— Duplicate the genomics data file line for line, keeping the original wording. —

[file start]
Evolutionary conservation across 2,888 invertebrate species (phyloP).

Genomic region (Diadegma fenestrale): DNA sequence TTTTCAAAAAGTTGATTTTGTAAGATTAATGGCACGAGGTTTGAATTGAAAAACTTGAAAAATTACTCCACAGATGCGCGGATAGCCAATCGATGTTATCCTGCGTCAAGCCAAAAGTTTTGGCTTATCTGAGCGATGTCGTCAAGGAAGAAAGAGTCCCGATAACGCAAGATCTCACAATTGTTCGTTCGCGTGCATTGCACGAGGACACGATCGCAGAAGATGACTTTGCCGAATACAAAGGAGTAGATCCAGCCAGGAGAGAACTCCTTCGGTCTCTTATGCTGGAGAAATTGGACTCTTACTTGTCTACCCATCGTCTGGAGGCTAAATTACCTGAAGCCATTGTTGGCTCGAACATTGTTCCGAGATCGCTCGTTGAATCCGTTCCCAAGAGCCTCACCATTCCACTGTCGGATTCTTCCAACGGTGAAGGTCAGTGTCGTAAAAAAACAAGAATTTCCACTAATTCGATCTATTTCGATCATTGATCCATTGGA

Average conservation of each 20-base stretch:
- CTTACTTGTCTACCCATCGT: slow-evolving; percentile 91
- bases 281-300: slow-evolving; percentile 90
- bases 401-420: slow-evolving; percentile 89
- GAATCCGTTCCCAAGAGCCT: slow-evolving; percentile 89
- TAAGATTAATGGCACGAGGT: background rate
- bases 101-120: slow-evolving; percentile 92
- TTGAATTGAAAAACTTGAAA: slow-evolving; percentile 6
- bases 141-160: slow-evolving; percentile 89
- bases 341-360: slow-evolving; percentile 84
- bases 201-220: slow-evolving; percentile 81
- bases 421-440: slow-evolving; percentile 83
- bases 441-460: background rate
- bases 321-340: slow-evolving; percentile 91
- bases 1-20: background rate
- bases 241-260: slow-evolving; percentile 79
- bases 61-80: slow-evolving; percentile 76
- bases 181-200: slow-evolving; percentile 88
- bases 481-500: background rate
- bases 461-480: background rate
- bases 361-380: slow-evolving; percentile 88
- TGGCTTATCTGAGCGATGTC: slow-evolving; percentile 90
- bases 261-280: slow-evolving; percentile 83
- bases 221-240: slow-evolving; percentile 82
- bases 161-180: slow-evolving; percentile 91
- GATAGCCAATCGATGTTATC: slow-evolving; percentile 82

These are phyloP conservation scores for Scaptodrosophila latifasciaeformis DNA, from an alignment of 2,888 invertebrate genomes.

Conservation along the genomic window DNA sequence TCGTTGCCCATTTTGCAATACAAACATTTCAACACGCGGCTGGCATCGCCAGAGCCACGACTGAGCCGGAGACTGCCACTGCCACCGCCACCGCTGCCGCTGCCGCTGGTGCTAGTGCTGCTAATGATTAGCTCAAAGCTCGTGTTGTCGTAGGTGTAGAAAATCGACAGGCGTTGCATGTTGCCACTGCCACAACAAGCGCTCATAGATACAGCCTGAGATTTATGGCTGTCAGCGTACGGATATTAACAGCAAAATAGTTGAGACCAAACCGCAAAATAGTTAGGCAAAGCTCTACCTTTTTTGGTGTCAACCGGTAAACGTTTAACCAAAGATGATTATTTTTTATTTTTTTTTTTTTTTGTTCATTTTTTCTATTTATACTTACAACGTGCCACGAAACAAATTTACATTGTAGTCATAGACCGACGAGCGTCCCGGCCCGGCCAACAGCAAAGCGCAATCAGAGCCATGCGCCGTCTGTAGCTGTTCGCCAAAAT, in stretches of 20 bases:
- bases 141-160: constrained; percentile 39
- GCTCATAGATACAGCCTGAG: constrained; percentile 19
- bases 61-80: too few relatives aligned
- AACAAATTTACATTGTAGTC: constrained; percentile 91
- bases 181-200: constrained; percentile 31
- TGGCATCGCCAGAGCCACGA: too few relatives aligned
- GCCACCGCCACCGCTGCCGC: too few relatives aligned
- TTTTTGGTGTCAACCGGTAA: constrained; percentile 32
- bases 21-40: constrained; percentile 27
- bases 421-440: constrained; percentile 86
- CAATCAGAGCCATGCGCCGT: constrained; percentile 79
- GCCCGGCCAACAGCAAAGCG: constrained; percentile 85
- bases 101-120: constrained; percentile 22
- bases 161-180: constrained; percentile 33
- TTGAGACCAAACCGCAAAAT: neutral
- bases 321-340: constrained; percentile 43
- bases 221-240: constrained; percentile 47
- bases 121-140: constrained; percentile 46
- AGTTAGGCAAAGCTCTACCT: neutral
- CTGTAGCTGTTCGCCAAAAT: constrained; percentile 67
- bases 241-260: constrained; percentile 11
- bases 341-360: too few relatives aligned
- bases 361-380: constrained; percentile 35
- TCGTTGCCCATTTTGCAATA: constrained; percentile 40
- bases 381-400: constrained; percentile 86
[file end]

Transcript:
Evolutionary conservation across 2,888 invertebrate species (phyloP).

Genomic region (Diadegma fenestrale): DNA sequence TTTTCAAAAAGTTGATTTTGTAAGATTAATGGCACGAGGTTTGAATTGAAAAACTTGAAAAATTACTCCACAGATGCGCGGATAGCCAATCGATGTTATCCTGCGTCAAGCCAAAAGTTTTGGCTTATCTGAGCGATGTCGTCAAGGAAGAAAGAGTCCCGATAACGCAAGATCTCACAATTGTTCGTTCGCGTGCATTGCACGAGGACACGATCGCAGAAGATGACTTTGCCGAATACAAAGGAGTAGATCCAGCCAGGAGAGAACTCCTTCGGTCTCTTATGCTGGAGAAATTGGACTCTTACTTGTCTACCCATCGTCTGGAGGCTAAATTACCTGAAGCCATTGTTGGCTCGAACATTGTTCCGAGATCGCTCGTTGAATCCGTTCCCAAGAGCCTCACCATTCCACTGTCGGATTCTTCCAACGGTGAAGGTCAGTGTCGTAAAAAAACAAGAATTTCCACTAATTCGATCTATTTCGATCATTGATCCATTGGA

Average conservation of each 20-base stretch:
- CTTACTTGTCTACCCATCGT: slow-evolving; percentile 91
- bases 281-300: slow-evolving; percentile 90
- bases 401-420: slow-evolving; percentile 89
- GAATCCGTTCCCAAGAGCCT: slow-evolving; percentile 89
- TAAGATTAATGGCACGAGGT: background rate
- bases 101-120: slow-evolving; percentile 92
- TTGAATTGAAAAACTTGAAA: slow-evolving; percentile 6
- bases 141-160: slow-evolving; percentile 89
- bases 341-360: slow-evolving; percentile 84
- bases 201-220: slow-evolving; percentile 81
- bases 421-440: slow-evolving; percentile 83
- bases 441-460: background rate
- bases 321-340: slow-evolving; percentile 91
- bases 1-20: background rate
- bases 241-260: slow-evolving; percentile 79
- bases 61-80: slow-evolving; percentile 76
- bases 181-200: slow-evolving; percentile 88
- bases 481-500: background rate
- bases 461-480: background rate
- bases 361-380: slow-evolving; percentile 88
- TGGCTTATCTGAGCGATGTC: slow-evolving; percentile 90
- bases 261-280: slow-evolving; percentile 83
- bases 221-240: slow-evolving; percentile 82
- bases 161-180: slow-evolving; percentile 91
- GATAGCCAATCGATGTTATC: slow-evolving; percentile 82

These are phyloP conservation scores for Scaptodrosophila latifasciaeformis DNA, from an alignment of 2,888 invertebrate genomes.

Conservation along the genomic window DNA sequence TCGTTGCCCATTTTGCAATACAAACATTTCAACACGCGGCTGGCATCGCCAGAGCCACGACTGAGCCGGAGACTGCCACTGCCACCGCCACCGCTGCCGCTGCCGCTGGTGCTAGTGCTGCTAATGATTAGCTCAAAGCTCGTGTTGTCGTAGGTGTAGAAAATCGACAGGCGTTGCATGTTGCCACTGCCACAACAAGCGCTCATAGATACAGCCTGAGATTTATGGCTGTCAGCGTACGGATATTAACAGCAAAATAGTTGAGACCAAACCGCAAAATAGTTAGGCAAAGCTCTACCTTTTTTGGTGTCAACCGGTAAACGTTTAACCAAAGATGATTATTTTTTATTTTTTTTTTTTTTTGTTCATTTTTTCTATTTATACTTACAACGTGCCACGAAACAAATTTACATTGTAGTCATAGACCGACGAGCGTCCCGGCCCGGCCAACAGCAAAGCGCAATCAGAGCCATGCGCCGTCTGTAGCTGTTCGCCAAAAT, in stretches of 20 bases:
- bases 141-160: constrained; percentile 39
- GCTCATAGATACAGCCTGAG: constrained; percentile 19
- bases 61-80: too few relatives aligned
- AACAAATTTACATTGTAGTC: constrained; percentile 91
- bases 181-200: constrained; percentile 31
- TGGCATCGCCAGAGCCACGA: too few relatives aligned
- GCCACCGCCACCGCTGCCGC: too few relatives aligned
- TTTTTGGTGTCAACCGGTAA: constrained; percentile 32
- bases 21-40: constrained; percentile 27
- bases 421-440: constrained; percentile 86
- CAATCAGAGCCATGCGCCGT: constrained; percentile 79
- GCCCGGCCAACAGCAAAGCG: constrained; percentile 85
- bases 101-120: constrained; percentile 22
- bases 161-180: constrained; percentile 33
- TTGAGACCAAACCGCAAAAT: neutral
- bases 321-340: constrained; percentile 43
- bases 221-240: constrained; percentile 47
- bases 121-140: constrained; percentile 46
- AGTTAGGCAAAGCTCTACCT: neutral
- CTGTAGCTGTTCGCCAAAAT: constrained; percentile 67
- bases 241-260: constrained; percentile 11
- bases 341-360: too few relatives aligned
- bases 361-380: constrained; percentile 35
- TCGTTGCCCATTTTGCAATA: constrained; percentile 40
- bases 381-400: constrained; percentile 86